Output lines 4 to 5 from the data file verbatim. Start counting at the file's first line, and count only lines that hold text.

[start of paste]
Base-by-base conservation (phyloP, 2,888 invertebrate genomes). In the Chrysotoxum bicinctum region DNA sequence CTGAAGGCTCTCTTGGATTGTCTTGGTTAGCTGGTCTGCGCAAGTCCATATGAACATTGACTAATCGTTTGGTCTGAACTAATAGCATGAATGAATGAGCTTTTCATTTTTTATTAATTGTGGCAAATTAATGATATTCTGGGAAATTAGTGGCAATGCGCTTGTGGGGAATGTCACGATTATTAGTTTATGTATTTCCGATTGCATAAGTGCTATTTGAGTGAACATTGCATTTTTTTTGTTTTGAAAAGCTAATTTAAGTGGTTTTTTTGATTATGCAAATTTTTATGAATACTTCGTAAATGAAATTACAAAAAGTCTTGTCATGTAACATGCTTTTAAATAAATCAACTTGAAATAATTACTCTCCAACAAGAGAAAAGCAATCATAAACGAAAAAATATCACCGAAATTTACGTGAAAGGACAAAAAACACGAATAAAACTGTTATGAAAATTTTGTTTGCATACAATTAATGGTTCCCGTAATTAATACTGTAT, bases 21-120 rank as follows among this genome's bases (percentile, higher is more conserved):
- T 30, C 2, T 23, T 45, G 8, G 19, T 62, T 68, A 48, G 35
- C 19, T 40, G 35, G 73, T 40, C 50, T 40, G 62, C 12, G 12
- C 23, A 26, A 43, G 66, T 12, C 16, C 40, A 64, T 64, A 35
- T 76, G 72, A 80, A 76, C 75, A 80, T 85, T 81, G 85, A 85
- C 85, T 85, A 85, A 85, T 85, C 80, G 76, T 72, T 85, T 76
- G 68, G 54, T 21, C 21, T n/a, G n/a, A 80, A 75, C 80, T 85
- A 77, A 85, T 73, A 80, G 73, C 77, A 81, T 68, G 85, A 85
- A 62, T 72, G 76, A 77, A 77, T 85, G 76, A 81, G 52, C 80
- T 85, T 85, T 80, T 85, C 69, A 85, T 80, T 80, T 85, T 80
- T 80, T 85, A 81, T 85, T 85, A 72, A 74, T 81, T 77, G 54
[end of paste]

- C 23, A 26, A 43, G 66, T 12, C 16, C 40, A 64, T 64, A 35
- T 76, G 72, A 80, A 76, C 75, A 80, T 85, T 81, G 85, A 85